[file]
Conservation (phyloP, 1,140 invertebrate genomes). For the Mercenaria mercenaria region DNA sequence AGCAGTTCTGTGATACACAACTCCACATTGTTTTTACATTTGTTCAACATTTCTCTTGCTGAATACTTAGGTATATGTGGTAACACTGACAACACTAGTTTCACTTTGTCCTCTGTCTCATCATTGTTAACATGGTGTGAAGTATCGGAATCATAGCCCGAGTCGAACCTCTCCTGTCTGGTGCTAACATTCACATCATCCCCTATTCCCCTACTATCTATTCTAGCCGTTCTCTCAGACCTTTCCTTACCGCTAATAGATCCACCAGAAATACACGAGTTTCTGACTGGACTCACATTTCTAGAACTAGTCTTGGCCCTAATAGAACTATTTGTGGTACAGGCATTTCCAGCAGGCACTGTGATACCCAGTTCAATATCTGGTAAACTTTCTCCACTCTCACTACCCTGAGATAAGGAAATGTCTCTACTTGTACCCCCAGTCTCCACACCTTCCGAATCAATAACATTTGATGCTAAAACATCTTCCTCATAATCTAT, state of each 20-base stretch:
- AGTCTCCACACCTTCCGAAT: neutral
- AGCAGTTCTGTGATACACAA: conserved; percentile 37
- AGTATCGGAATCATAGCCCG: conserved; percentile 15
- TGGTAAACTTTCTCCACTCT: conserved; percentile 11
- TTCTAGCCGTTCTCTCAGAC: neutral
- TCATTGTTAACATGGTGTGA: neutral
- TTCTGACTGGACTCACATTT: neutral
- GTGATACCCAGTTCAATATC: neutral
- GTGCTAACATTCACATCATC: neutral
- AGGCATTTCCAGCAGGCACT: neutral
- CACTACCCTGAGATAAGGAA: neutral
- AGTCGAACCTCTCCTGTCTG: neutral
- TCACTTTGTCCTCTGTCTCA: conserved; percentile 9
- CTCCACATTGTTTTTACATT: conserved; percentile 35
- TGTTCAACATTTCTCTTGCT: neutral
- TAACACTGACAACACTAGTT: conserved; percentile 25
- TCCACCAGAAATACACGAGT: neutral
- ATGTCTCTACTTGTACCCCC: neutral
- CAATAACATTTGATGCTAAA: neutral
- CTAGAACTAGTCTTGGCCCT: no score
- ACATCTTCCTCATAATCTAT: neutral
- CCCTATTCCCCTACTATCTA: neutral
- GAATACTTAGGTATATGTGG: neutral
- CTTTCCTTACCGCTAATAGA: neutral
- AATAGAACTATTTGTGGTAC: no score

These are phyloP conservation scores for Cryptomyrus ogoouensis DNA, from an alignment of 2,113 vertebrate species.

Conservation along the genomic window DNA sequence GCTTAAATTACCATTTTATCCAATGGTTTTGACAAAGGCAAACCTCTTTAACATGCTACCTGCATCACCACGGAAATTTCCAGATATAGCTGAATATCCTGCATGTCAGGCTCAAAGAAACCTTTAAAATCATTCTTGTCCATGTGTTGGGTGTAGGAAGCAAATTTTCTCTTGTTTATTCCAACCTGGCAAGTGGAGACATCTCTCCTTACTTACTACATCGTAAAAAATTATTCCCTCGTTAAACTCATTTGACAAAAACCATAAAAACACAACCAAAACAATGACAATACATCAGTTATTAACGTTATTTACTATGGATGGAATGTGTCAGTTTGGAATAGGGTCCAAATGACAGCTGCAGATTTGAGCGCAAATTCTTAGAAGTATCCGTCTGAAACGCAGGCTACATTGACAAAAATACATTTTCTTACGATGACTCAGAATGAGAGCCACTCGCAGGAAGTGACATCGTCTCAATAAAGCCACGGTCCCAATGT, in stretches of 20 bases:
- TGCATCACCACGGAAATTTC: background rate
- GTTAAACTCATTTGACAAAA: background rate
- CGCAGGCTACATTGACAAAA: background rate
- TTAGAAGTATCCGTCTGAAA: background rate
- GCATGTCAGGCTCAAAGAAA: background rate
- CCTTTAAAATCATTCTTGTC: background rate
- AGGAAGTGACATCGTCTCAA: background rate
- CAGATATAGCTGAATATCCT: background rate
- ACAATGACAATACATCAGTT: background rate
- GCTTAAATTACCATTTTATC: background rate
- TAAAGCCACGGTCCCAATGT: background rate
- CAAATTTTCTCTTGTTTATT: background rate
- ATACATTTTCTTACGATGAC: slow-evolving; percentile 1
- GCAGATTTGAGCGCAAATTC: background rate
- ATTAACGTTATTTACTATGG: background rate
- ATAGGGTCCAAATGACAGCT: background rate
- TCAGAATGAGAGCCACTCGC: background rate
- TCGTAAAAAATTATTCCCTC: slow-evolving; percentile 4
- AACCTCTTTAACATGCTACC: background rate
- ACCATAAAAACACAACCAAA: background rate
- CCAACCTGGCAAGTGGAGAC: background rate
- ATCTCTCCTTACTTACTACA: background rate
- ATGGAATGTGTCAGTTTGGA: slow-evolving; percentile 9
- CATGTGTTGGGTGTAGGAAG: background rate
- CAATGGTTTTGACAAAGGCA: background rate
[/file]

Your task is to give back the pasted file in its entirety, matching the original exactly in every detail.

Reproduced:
Conservation (phyloP, 1,140 invertebrate genomes). For the Mercenaria mercenaria region DNA sequence AGCAGTTCTGTGATACACAACTCCACATTGTTTTTACATTTGTTCAACATTTCTCTTGCTGAATACTTAGGTATATGTGGTAACACTGACAACACTAGTTTCACTTTGTCCTCTGTCTCATCATTGTTAACATGGTGTGAAGTATCGGAATCATAGCCCGAGTCGAACCTCTCCTGTCTGGTGCTAACATTCACATCATCCCCTATTCCCCTACTATCTATTCTAGCCGTTCTCTCAGACCTTTCCTTACCGCTAATAGATCCACCAGAAATACACGAGTTTCTGACTGGACTCACATTTCTAGAACTAGTCTTGGCCCTAATAGAACTATTTGTGGTACAGGCATTTCCAGCAGGCACTGTGATACCCAGTTCAATATCTGGTAAACTTTCTCCACTCTCACTACCCTGAGATAAGGAAATGTCTCTACTTGTACCCCCAGTCTCCACACCTTCCGAATCAATAACATTTGATGCTAAAACATCTTCCTCATAATCTAT, state of each 20-base stretch:
- AGTCTCCACACCTTCCGAAT: neutral
- AGCAGTTCTGTGATACACAA: conserved; percentile 37
- AGTATCGGAATCATAGCCCG: conserved; percentile 15
- TGGTAAACTTTCTCCACTCT: conserved; percentile 11
- TTCTAGCCGTTCTCTCAGAC: neutral
- TCATTGTTAACATGGTGTGA: neutral
- TTCTGACTGGACTCACATTT: neutral
- GTGATACCCAGTTCAATATC: neutral
- GTGCTAACATTCACATCATC: neutral
- AGGCATTTCCAGCAGGCACT: neutral
- CACTACCCTGAGATAAGGAA: neutral
- AGTCGAACCTCTCCTGTCTG: neutral
- TCACTTTGTCCTCTGTCTCA: conserved; percentile 9
- CTCCACATTGTTTTTACATT: conserved; percentile 35
- TGTTCAACATTTCTCTTGCT: neutral
- TAACACTGACAACACTAGTT: conserved; percentile 25
- TCCACCAGAAATACACGAGT: neutral
- ATGTCTCTACTTGTACCCCC: neutral
- CAATAACATTTGATGCTAAA: neutral
- CTAGAACTAGTCTTGGCCCT: no score
- ACATCTTCCTCATAATCTAT: neutral
- CCCTATTCCCCTACTATCTA: neutral
- GAATACTTAGGTATATGTGG: neutral
- CTTTCCTTACCGCTAATAGA: neutral
- AATAGAACTATTTGTGGTAC: no score

These are phyloP conservation scores for Cryptomyrus ogoouensis DNA, from an alignment of 2,113 vertebrate species.

Conservation along the genomic window DNA sequence GCTTAAATTACCATTTTATCCAATGGTTTTGACAAAGGCAAACCTCTTTAACATGCTACCTGCATCACCACGGAAATTTCCAGATATAGCTGAATATCCTGCATGTCAGGCTCAAAGAAACCTTTAAAATCATTCTTGTCCATGTGTTGGGTGTAGGAAGCAAATTTTCTCTTGTTTATTCCAACCTGGCAAGTGGAGACATCTCTCCTTACTTACTACATCGTAAAAAATTATTCCCTCGTTAAACTCATTTGACAAAAACCATAAAAACACAACCAAAACAATGACAATACATCAGTTATTAACGTTATTTACTATGGATGGAATGTGTCAGTTTGGAATAGGGTCCAAATGACAGCTGCAGATTTGAGCGCAAATTCTTAGAAGTATCCGTCTGAAACGCAGGCTACATTGACAAAAATACATTTTCTTACGATGACTCAGAATGAGAGCCACTCGCAGGAAGTGACATCGTCTCAATAAAGCCACGGTCCCAATGT, in stretches of 20 bases:
- TGCATCACCACGGAAATTTC: background rate
- GTTAAACTCATTTGACAAAA: background rate
- CGCAGGCTACATTGACAAAA: background rate
- TTAGAAGTATCCGTCTGAAA: background rate
- GCATGTCAGGCTCAAAGAAA: background rate
- CCTTTAAAATCATTCTTGTC: background rate
- AGGAAGTGACATCGTCTCAA: background rate
- CAGATATAGCTGAATATCCT: background rate
- ACAATGACAATACATCAGTT: background rate
- GCTTAAATTACCATTTTATC: background rate
- TAAAGCCACGGTCCCAATGT: background rate
- CAAATTTTCTCTTGTTTATT: background rate
- ATACATTTTCTTACGATGAC: slow-evolving; percentile 1
- GCAGATTTGAGCGCAAATTC: background rate
- ATTAACGTTATTTACTATGG: background rate
- ATAGGGTCCAAATGACAGCT: background rate
- TCAGAATGAGAGCCACTCGC: background rate
- TCGTAAAAAATTATTCCCTC: slow-evolving; percentile 4
- AACCTCTTTAACATGCTACC: background rate
- ACCATAAAAACACAACCAAA: background rate
- CCAACCTGGCAAGTGGAGAC: background rate
- ATCTCTCCTTACTTACTACA: background rate
- ATGGAATGTGTCAGTTTGGA: slow-evolving; percentile 9
- CATGTGTTGGGTGTAGGAAG: background rate
- CAATGGTTTTGACAAAGGCA: background rate